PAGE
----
# Mixed triplets and ordinary notes

I'm trying to write out a bar which is in 4/4, and has five crotchet triplets, the last one staccato, followed by a pushed quaver into the next bar (A quaver tied to the next crotchet in the next bar). What's the simplest way to do it as far as reading it is concerned?

• Could you write an example of the notation, even if it's hard to read? I'm having trouble figuring out what you mean from the written description. – Karen Jan 4 '16 at 14:11

If I understand you correctly, it should be something like this:

You're talking about something more or less like this, I presume:

Bear in mind that the dotted quaver in the triplet is exactly equal to the meter's quaver. Depending on how short your staccato is, it will sound pretty much like Matt L.'s example. If you don't play the fifth triplet crochet staccato, though, you will still have a distinct break before the pushed quaver.

• I must admit that I'm not a great sight-reader, but don't you think that the sixteenth rest and the dotted eighth note inside the triplet are harder to read than when you pull it out of the triplet? I think most players will need to look twice (at least) to figure out that the last note falls exactly on the last straight eighth note of the bar. – Matt L. Jan 4 '16 at 20:53
• It depends on how used to hemiola you are, @MattL. There are trade-offs: do it this way, and you need to be used to converting dotted triplet notes to their base meter equivalents (which becomes pretty second nature after a while); do it your way, and it isn't immediately apparent that you are dealing with 5 triplet crochets. Any road, if you count it as if it were a measure of 6/4 time at ♩. = ♩ of 4/4, you will come out with the right duration anyway. – user16935 Jan 4 '16 at 22:16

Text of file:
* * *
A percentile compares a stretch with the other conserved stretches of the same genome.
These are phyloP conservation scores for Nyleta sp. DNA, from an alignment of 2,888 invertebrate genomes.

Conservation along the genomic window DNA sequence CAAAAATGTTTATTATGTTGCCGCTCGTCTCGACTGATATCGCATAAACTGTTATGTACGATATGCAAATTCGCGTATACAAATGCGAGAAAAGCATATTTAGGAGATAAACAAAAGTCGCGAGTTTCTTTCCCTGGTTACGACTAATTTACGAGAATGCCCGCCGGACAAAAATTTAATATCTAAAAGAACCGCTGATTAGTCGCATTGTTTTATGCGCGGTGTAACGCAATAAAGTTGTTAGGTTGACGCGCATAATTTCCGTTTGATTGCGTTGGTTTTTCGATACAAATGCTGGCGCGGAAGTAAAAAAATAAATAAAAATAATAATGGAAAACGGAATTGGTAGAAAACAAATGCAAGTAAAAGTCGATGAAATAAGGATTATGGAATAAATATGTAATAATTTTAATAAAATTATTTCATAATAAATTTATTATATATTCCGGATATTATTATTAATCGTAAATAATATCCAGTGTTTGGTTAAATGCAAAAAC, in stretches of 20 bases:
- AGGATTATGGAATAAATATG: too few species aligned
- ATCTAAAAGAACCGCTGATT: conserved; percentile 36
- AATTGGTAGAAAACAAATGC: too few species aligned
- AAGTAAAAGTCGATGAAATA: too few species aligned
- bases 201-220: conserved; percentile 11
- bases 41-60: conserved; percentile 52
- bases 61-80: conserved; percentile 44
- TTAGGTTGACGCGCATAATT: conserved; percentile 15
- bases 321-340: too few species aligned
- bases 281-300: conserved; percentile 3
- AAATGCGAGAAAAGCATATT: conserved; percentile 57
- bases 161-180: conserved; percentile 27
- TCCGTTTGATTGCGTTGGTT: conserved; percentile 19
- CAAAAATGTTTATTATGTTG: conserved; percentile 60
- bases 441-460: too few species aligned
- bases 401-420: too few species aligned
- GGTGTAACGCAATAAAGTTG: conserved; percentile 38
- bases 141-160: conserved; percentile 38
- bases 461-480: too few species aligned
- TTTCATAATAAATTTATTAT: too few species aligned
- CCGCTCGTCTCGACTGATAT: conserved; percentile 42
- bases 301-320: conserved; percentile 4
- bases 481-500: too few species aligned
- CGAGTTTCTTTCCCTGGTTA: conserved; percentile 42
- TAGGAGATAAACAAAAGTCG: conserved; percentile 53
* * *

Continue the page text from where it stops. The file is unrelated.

Do you by any chance mean quintuplets or in other words 5 in the time of four?

Triplets mean specifically three in the time of two.

Just for your reference talking about a certain number of notes in the time of something else the nomenclature is...

• Duplet (Two in the time of three
• Triplet (Three in the time of two)
• Quadruplet (Four in the time of two or three.)
• Quintuplet (Five in the time of four)
• Sextuplet (Six in the time of four or three.)
• Septuplet (Seven in the time of four or six.)
• Octuplet (Eight in the time of six or four.)
• No. Specifically three in time of two - triplets. But the second lot only needs two in the same timing as the first three.Otherwise, how could I fit the quaver in. – Tim Jan 5 '16 at 9:34

If I'm understanding properly, I would suggest having the second set of triplets written as eighth/quaver triplets. So the first three notes would be quarter/crochet triplets, with the following two notes being spelled out with either two triplet quavers tied and the third (the staccato note) being un-tied, or a crochet and a quaver with the tuplet bracket, which should spell out the rhythm properly. At that point, I would just place a quaver rest and your quaver that will tie to the following measures first note.

• Matt L.'s answer depicts this nicely. – Basstickler Jan 4 '16 at 15:05